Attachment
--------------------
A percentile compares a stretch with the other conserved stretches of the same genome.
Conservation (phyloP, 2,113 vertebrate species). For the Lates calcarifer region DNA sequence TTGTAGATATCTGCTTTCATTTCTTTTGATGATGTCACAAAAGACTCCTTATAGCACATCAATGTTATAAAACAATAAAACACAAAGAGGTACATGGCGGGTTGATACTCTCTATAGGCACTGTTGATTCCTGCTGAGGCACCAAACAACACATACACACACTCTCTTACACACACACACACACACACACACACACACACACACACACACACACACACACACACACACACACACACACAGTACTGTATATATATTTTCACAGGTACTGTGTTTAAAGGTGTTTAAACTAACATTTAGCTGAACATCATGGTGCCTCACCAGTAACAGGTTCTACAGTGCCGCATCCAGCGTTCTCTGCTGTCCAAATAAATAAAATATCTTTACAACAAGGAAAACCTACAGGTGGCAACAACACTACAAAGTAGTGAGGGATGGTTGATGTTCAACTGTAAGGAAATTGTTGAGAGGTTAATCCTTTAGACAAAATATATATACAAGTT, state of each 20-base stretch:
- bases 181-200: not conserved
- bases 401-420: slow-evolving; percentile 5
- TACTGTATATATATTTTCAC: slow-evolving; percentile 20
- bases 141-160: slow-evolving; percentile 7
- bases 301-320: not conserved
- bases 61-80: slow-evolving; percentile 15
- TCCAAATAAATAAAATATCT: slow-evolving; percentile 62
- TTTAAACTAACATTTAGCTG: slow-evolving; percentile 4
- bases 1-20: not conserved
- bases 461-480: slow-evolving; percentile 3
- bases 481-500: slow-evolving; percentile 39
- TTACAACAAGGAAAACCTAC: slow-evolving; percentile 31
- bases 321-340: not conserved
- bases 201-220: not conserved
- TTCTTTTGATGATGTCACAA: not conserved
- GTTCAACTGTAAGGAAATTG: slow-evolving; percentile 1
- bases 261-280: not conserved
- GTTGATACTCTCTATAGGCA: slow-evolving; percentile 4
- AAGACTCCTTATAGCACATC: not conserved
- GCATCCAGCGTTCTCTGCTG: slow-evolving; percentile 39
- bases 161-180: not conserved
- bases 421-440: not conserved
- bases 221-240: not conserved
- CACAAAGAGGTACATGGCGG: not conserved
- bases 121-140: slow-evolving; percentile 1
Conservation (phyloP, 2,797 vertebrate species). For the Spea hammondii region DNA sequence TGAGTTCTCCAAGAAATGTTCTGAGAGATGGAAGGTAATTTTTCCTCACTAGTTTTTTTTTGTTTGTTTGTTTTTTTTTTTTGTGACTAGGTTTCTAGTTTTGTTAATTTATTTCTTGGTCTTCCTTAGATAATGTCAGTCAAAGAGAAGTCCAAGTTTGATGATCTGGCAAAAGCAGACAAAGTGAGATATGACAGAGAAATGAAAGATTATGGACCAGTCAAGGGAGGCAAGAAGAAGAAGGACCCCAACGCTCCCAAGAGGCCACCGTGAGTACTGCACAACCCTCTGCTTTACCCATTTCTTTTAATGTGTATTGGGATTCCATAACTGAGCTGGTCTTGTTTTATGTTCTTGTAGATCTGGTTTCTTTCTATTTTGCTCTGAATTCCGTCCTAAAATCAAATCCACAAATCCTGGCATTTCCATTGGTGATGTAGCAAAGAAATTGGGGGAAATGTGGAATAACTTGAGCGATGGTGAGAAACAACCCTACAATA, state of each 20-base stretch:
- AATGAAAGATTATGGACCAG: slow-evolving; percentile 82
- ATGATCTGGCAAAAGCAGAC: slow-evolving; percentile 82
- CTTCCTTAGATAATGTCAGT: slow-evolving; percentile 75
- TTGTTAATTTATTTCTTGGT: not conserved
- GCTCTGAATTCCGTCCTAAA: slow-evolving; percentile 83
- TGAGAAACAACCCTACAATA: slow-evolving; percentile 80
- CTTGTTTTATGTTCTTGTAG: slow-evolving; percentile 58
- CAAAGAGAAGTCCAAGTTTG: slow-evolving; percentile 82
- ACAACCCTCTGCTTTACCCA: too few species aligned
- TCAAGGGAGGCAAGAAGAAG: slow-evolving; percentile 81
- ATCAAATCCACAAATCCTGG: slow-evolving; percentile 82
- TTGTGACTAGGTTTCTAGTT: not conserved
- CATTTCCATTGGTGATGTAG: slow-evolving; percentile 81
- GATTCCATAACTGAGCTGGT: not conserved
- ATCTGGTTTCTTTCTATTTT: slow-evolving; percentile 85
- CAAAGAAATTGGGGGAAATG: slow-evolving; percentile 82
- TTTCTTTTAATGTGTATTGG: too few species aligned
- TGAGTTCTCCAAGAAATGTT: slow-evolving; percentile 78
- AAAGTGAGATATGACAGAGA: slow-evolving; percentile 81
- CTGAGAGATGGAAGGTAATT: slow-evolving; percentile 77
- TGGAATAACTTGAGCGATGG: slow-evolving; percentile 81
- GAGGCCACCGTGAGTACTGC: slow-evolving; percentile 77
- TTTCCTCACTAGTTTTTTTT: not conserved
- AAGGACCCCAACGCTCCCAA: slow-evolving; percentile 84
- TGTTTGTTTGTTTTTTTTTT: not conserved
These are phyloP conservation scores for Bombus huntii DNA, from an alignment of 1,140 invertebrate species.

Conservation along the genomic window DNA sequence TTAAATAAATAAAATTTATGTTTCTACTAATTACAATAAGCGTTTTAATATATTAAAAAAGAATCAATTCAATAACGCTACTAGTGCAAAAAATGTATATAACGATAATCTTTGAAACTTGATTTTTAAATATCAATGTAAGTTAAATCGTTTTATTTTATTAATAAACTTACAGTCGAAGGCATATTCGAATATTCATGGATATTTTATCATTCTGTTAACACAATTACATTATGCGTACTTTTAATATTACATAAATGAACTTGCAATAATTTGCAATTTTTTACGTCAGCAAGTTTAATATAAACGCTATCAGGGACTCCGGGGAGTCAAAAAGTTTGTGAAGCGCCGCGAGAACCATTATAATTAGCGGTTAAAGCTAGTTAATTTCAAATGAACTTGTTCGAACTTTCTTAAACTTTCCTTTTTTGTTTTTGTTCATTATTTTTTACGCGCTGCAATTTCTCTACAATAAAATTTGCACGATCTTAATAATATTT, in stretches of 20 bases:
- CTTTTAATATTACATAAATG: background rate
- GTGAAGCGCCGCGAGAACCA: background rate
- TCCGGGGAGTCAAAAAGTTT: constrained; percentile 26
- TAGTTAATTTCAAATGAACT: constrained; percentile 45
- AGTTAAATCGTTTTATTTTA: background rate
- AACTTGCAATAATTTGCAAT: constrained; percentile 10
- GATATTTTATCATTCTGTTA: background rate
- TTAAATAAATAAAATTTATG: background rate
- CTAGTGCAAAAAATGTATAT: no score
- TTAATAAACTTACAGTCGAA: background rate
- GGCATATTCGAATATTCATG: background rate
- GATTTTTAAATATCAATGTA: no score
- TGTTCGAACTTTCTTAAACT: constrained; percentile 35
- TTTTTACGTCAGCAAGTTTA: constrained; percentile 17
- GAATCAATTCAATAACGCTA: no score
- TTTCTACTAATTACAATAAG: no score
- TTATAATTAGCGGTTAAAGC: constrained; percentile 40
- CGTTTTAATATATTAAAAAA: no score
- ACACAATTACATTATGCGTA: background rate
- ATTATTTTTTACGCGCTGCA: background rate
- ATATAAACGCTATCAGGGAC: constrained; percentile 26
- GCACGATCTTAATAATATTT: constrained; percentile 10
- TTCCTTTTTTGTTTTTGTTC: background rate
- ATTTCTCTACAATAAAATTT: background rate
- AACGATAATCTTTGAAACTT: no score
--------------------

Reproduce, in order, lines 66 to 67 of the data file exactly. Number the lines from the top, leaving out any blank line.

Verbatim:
- GGCATATTCGAATATTCATG: background rate
- GATTTTTAAATATCAATGTA: no score